Friday Five: James P. Johnson & U-M Opera Theatre, Couch, Dagoretti Records compilation, Same Eyes, Darrin James


Cover art for the albums and singles featured in the Friday Five.

Friday Five highlights music by Washtenaw County-associated artists and labels.

This week features a James P. Johnson blues-opera recording by the University of Michigan Opera Theatre, noise rock by Couch, a Dagoretti Records comp of Kenyan music, synth-pop by Same Eyes, and Americana by Darrin James.


James P. Johnson, De Organizer / The Dreamy Kid (excerpts)
University of Michigan music professor James Dapogny discovered the lost musical portion of James P. Johnson's blues opera De Organizer—with lyrics by Langston Hughes—in 1997 and later told the New York Times, “I went weak in the knees" when he realized what he found. The only performance of this piece by Johnson—a stride pianist who, along with Jelly Roll Morton, helped move ragtime into jazz—was on May 31, 1940, at Carnegie Hall in New York City. Dapogny stumbled across the score when he was perusing papers donated to U-M by Eva Jessye, a choral director whose credits include the original staging of Porgy and Bess and the lone performance of De Organizer

Dapogny was finally able to stage De Organizer in December 2006, both in Detroit and in Ann Arbor, and it's the latter performance that can be heard on this new Naxos Records release, which is fleshed out with excerpts from another Johnson opera, The Dreamy Kid, based on the Eugene O’Neill play. Unfortunately, Dapogny passed away from colon cancer in 2019 at the age of 78, but without his scholarship and passion, this recording would have never been made.

Here's a collection of articles about Dapogny's resurrection of De Organizer and his life as a scholar of Johnson and Morton:
➥ "Missing’ one-act opera found in CAAS holdings" [The University Record, May 22, 2000]
➥ "An opera lost … and found" [The University Record, November 18, 2002]
➥ "From Oblivion to Ovation: An Opera Right Out of the Harlem Renaissance" [The New York Times, December 28, 2002]
➥ "James Dapogny, Who Resurrected Jazz of the Past, Dies at 78" [The New York Times, March 19, 2019]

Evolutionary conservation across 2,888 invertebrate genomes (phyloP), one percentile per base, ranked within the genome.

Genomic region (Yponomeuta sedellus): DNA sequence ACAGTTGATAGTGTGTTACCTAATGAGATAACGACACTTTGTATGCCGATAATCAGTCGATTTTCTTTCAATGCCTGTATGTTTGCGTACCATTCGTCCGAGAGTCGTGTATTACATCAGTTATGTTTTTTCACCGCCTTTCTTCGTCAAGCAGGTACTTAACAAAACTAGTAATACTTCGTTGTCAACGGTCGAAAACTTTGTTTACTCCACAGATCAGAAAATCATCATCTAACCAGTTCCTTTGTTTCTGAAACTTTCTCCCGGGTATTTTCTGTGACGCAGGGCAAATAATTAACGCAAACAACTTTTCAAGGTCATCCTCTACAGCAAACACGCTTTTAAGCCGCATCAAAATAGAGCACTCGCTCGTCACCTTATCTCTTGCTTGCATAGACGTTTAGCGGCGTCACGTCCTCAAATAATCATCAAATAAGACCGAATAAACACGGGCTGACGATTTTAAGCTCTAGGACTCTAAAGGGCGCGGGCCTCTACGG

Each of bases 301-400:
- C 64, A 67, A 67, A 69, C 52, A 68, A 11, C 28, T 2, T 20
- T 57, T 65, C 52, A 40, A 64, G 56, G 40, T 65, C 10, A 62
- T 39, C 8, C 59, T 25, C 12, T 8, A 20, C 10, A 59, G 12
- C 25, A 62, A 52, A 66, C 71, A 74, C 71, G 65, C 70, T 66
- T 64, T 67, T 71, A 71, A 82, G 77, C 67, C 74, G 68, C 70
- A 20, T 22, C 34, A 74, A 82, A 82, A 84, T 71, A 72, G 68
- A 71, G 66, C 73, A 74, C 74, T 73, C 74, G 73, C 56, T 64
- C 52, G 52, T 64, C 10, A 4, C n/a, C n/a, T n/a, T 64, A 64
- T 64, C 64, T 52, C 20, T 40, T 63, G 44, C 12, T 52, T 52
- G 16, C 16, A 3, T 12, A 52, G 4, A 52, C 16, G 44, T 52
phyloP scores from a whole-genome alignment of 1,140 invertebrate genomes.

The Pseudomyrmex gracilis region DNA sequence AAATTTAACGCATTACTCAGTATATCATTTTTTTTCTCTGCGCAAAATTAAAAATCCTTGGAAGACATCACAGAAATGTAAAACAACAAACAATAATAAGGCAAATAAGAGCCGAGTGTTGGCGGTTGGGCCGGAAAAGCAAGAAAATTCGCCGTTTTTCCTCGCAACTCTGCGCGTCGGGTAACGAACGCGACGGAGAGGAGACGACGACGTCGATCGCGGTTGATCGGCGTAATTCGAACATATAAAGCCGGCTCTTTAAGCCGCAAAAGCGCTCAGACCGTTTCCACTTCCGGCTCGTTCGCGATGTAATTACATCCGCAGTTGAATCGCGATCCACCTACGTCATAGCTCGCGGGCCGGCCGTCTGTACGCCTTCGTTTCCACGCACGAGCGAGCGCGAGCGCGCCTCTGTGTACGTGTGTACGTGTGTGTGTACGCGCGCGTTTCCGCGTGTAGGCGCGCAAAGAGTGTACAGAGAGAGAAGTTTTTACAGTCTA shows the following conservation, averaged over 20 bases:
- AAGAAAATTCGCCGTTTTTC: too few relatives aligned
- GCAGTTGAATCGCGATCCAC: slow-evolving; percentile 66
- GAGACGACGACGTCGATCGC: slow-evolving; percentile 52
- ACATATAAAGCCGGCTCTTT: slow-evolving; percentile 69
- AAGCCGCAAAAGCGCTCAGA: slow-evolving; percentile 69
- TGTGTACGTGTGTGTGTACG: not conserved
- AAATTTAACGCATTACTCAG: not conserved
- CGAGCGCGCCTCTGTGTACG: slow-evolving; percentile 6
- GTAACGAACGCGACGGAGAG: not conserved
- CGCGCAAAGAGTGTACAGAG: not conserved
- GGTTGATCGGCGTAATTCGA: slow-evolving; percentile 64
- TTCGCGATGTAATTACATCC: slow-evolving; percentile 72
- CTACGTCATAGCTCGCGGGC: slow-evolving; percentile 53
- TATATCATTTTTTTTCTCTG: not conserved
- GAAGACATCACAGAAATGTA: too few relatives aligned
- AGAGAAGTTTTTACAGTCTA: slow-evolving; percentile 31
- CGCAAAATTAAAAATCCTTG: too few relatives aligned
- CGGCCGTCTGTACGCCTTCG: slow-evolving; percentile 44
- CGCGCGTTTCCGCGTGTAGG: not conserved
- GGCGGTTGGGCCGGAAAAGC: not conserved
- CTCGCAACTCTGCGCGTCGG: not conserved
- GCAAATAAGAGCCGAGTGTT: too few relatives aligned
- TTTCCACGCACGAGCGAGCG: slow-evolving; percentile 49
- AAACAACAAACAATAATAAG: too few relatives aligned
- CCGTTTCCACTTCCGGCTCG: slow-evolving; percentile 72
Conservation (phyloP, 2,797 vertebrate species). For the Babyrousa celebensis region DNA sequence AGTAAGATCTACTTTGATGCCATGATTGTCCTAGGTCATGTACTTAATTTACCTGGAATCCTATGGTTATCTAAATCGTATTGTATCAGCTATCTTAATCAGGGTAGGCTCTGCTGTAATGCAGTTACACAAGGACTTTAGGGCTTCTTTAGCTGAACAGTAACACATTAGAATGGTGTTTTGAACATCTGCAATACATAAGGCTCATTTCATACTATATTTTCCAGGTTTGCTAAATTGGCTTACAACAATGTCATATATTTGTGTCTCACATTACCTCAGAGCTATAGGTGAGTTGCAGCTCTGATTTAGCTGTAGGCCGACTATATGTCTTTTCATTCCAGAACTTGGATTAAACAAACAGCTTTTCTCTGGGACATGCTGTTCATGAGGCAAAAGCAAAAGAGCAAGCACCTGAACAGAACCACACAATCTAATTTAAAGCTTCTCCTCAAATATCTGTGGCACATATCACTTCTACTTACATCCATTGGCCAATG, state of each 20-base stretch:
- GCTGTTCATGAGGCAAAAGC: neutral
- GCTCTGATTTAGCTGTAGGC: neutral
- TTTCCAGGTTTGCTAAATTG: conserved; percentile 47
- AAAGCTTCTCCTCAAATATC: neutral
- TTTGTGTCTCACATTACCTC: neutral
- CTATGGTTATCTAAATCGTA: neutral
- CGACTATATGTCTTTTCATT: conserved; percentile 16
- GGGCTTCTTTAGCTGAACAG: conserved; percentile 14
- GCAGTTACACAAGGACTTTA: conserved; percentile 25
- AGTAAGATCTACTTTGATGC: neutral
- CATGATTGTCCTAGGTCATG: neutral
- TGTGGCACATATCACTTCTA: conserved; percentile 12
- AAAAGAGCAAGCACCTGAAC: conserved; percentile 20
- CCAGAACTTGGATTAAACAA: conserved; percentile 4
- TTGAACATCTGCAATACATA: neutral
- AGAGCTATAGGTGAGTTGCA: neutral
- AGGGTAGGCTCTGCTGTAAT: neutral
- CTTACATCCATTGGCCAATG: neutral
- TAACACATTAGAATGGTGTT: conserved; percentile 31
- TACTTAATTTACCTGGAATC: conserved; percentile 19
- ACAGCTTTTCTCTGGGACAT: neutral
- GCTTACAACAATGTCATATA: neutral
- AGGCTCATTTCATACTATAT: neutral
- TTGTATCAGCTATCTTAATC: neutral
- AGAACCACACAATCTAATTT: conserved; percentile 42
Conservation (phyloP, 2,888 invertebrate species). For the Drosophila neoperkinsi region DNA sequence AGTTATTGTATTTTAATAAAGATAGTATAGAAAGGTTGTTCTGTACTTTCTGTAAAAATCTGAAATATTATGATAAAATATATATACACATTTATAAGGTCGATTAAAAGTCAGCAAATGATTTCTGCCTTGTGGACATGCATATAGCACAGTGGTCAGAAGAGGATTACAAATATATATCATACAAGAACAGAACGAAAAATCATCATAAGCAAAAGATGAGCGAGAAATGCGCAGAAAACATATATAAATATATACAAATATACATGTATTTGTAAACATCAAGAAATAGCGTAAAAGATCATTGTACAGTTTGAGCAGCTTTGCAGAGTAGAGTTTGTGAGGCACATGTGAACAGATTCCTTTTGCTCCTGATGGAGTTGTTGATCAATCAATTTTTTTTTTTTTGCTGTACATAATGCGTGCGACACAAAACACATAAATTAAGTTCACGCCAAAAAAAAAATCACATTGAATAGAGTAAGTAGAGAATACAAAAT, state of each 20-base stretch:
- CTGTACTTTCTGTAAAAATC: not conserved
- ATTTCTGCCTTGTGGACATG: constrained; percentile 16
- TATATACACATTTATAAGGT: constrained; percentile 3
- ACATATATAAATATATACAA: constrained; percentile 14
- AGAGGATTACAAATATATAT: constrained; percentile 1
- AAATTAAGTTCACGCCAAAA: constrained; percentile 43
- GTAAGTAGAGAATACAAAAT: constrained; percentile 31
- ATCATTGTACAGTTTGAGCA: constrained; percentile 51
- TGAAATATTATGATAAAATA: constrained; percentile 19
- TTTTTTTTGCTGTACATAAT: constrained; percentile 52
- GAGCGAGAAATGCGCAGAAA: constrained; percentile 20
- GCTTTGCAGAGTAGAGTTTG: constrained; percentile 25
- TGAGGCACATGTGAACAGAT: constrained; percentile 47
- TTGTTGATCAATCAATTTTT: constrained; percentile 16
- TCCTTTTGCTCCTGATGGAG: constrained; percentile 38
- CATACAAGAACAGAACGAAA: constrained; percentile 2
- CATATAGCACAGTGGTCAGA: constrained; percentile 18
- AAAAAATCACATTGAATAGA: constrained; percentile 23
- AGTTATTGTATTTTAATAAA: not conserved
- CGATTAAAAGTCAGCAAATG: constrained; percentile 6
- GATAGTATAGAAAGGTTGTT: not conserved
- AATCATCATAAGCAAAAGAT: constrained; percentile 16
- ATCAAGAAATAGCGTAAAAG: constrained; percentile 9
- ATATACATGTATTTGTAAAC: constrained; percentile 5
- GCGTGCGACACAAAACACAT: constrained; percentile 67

➥ "James Dapogny, Not Forgotten" [Jazz Lives, September 3, 2020]
➥ "Jazz and Classical Met in the 1940s, and We’re Still Catching Up" [The New York Times, September 8, 2023]
➥ "First recording of lost James P. Johnson blues opera ‘De Organizer,’ libretto by Langston Hughes" [The University Record, September 7, 2023]


Couch, discography
Between 1992 and 1995, Velocity Hopkins (Dr. Peter Larson) and Marlon Magas (James Magas) created a helluva racket as Couch. Despite a band name that evokes relaxation, Couch sounded like The Birthday Party if Nick Cave drove the band van into the side of a mountain like a character from Mad Max: Fury Road. It's noise rock, no wave, and broken blues packed into a lit stick of dynamite—and now you can hear all of Couch's explosions on the group's Bandcamp page.


Various artists, Kambanane: Nyatiti Music From Kenya 1970-1985
When Dr. Pete isn't reissuing records from his noise-rock daze, he's reissuing sounds from Kenya along with many new recordings of out-jazz, synth explorations, and worldly music on his Dagoretti label. Kambanane collects nyatiti-based singles that soundtracked Nairobi between 1970-1985. The instrument is a plucked lute associated with the Luo people of Western Kenya, and Larson has become a terrific player himself in addition to big upping all the nyatiti musicians who inspired him.


Same Eyes, "Never Enough"
The 2023 monthly singles series from Ann Arbor synth-poppers Same Eyes continues apace. Or maybe they're behind a bit now; honestly, I've lost track. The group's Bandcamp page is only updated through the June release, and "Never Enough" came out in late August. I assume all these great songs will be collected into an album one day, but go listen to them one by one for now on Spotify.


Darrin James, "When You're With Me"
Ann Arbor's Darrin James has trickled out a couple of his singles from his forthcoming full-length album, beginning with June's "Born for One Love" and continuing with "When You're With Me." Unlike his New Orleans funk / Afrobeat band Disaster Relief, the music released under James' name is pure twangy Americana. 

Christopher Porter is a library technician and the editor of Pulp.